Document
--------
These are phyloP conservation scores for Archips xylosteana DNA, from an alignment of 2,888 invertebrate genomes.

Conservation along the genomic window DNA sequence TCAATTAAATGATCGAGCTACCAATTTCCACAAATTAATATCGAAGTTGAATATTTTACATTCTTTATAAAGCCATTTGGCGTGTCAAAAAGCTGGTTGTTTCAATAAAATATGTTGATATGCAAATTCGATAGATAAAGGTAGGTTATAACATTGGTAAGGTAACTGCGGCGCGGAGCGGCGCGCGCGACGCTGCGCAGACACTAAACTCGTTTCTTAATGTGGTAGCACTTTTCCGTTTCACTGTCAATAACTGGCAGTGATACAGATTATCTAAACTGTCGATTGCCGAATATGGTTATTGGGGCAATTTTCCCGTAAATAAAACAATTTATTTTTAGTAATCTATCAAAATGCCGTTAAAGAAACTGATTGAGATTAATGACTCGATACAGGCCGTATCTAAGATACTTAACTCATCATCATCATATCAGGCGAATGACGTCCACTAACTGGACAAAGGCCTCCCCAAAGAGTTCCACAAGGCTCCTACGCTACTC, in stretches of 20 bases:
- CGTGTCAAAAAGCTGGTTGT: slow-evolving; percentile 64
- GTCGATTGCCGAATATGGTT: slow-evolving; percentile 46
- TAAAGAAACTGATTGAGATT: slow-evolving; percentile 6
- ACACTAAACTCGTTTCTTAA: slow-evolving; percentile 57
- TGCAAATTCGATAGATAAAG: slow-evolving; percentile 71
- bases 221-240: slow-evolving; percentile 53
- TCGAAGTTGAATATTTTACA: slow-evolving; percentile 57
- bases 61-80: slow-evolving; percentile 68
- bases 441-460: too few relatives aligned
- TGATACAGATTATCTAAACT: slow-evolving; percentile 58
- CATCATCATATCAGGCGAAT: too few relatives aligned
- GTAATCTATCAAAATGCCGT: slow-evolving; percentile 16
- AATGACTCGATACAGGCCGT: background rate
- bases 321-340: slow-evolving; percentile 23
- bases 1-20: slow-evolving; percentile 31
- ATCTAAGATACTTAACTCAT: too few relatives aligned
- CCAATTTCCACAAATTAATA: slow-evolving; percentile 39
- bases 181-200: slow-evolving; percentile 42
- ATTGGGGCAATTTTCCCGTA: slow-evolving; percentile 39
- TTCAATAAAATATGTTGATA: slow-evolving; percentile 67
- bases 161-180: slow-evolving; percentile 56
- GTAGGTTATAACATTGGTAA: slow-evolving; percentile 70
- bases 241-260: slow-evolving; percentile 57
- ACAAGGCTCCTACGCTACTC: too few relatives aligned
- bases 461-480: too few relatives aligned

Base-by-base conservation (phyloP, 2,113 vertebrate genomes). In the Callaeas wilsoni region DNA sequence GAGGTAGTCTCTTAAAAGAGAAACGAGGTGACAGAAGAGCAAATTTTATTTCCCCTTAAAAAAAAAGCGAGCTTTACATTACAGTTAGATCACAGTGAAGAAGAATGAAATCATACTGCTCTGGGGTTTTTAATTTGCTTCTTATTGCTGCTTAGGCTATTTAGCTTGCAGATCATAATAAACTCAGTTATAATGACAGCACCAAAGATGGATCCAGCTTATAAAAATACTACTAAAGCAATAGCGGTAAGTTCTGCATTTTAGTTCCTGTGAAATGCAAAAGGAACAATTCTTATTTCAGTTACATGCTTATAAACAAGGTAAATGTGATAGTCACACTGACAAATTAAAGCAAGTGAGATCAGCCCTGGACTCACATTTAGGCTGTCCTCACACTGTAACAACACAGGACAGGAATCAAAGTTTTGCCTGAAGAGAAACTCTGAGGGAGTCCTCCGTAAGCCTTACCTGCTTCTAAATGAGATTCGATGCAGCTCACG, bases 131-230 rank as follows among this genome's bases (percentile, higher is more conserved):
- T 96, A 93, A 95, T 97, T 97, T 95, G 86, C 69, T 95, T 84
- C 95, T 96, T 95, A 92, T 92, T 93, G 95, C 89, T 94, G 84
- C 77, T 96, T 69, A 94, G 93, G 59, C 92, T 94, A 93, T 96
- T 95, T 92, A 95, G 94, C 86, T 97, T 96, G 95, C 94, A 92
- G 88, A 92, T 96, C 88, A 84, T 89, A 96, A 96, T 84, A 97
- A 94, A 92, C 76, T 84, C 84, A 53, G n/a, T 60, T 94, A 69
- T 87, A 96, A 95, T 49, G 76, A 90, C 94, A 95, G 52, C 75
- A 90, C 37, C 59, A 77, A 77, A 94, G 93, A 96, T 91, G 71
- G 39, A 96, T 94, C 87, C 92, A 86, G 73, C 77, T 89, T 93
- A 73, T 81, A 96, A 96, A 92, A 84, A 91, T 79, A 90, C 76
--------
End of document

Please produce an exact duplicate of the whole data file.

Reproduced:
These are phyloP conservation scores for Archips xylosteana DNA, from an alignment of 2,888 invertebrate genomes.

Conservation along the genomic window DNA sequence TCAATTAAATGATCGAGCTACCAATTTCCACAAATTAATATCGAAGTTGAATATTTTACATTCTTTATAAAGCCATTTGGCGTGTCAAAAAGCTGGTTGTTTCAATAAAATATGTTGATATGCAAATTCGATAGATAAAGGTAGGTTATAACATTGGTAAGGTAACTGCGGCGCGGAGCGGCGCGCGCGACGCTGCGCAGACACTAAACTCGTTTCTTAATGTGGTAGCACTTTTCCGTTTCACTGTCAATAACTGGCAGTGATACAGATTATCTAAACTGTCGATTGCCGAATATGGTTATTGGGGCAATTTTCCCGTAAATAAAACAATTTATTTTTAGTAATCTATCAAAATGCCGTTAAAGAAACTGATTGAGATTAATGACTCGATACAGGCCGTATCTAAGATACTTAACTCATCATCATCATATCAGGCGAATGACGTCCACTAACTGGACAAAGGCCTCCCCAAAGAGTTCCACAAGGCTCCTACGCTACTC, in stretches of 20 bases:
- CGTGTCAAAAAGCTGGTTGT: slow-evolving; percentile 64
- GTCGATTGCCGAATATGGTT: slow-evolving; percentile 46
- TAAAGAAACTGATTGAGATT: slow-evolving; percentile 6
- ACACTAAACTCGTTTCTTAA: slow-evolving; percentile 57
- TGCAAATTCGATAGATAAAG: slow-evolving; percentile 71
- bases 221-240: slow-evolving; percentile 53
- TCGAAGTTGAATATTTTACA: slow-evolving; percentile 57
- bases 61-80: slow-evolving; percentile 68
- bases 441-460: too few relatives aligned
- TGATACAGATTATCTAAACT: slow-evolving; percentile 58
- CATCATCATATCAGGCGAAT: too few relatives aligned
- GTAATCTATCAAAATGCCGT: slow-evolving; percentile 16
- AATGACTCGATACAGGCCGT: background rate
- bases 321-340: slow-evolving; percentile 23
- bases 1-20: slow-evolving; percentile 31
- ATCTAAGATACTTAACTCAT: too few relatives aligned
- CCAATTTCCACAAATTAATA: slow-evolving; percentile 39
- bases 181-200: slow-evolving; percentile 42
- ATTGGGGCAATTTTCCCGTA: slow-evolving; percentile 39
- TTCAATAAAATATGTTGATA: slow-evolving; percentile 67
- bases 161-180: slow-evolving; percentile 56
- GTAGGTTATAACATTGGTAA: slow-evolving; percentile 70
- bases 241-260: slow-evolving; percentile 57
- ACAAGGCTCCTACGCTACTC: too few relatives aligned
- bases 461-480: too few relatives aligned

Base-by-base conservation (phyloP, 2,113 vertebrate genomes). In the Callaeas wilsoni region DNA sequence GAGGTAGTCTCTTAAAAGAGAAACGAGGTGACAGAAGAGCAAATTTTATTTCCCCTTAAAAAAAAAGCGAGCTTTACATTACAGTTAGATCACAGTGAAGAAGAATGAAATCATACTGCTCTGGGGTTTTTAATTTGCTTCTTATTGCTGCTTAGGCTATTTAGCTTGCAGATCATAATAAACTCAGTTATAATGACAGCACCAAAGATGGATCCAGCTTATAAAAATACTACTAAAGCAATAGCGGTAAGTTCTGCATTTTAGTTCCTGTGAAATGCAAAAGGAACAATTCTTATTTCAGTTACATGCTTATAAACAAGGTAAATGTGATAGTCACACTGACAAATTAAAGCAAGTGAGATCAGCCCTGGACTCACATTTAGGCTGTCCTCACACTGTAACAACACAGGACAGGAATCAAAGTTTTGCCTGAAGAGAAACTCTGAGGGAGTCCTCCGTAAGCCTTACCTGCTTCTAAATGAGATTCGATGCAGCTCACG, bases 131-230 rank as follows among this genome's bases (percentile, higher is more conserved):
- T 96, A 93, A 95, T 97, T 97, T 95, G 86, C 69, T 95, T 84
- C 95, T 96, T 95, A 92, T 92, T 93, G 95, C 89, T 94, G 84
- C 77, T 96, T 69, A 94, G 93, G 59, C 92, T 94, A 93, T 96
- T 95, T 92, A 95, G 94, C 86, T 97, T 96, G 95, C 94, A 92
- G 88, A 92, T 96, C 88, A 84, T 89, A 96, A 96, T 84, A 97
- A 94, A 92, C 76, T 84, C 84, A 53, G n/a, T 60, T 94, A 69
- T 87, A 96, A 95, T 49, G 76, A 90, C 94, A 95, G 52, C 75
- A 90, C 37, C 59, A 77, A 77, A 94, G 93, A 96, T 91, G 71
- G 39, A 96, T 94, C 87, C 92, A 86, G 73, C 77, T 89, T 93
- A 73, T 81, A 96, A 96, A 92, A 84, A 91, T 79, A 90, C 76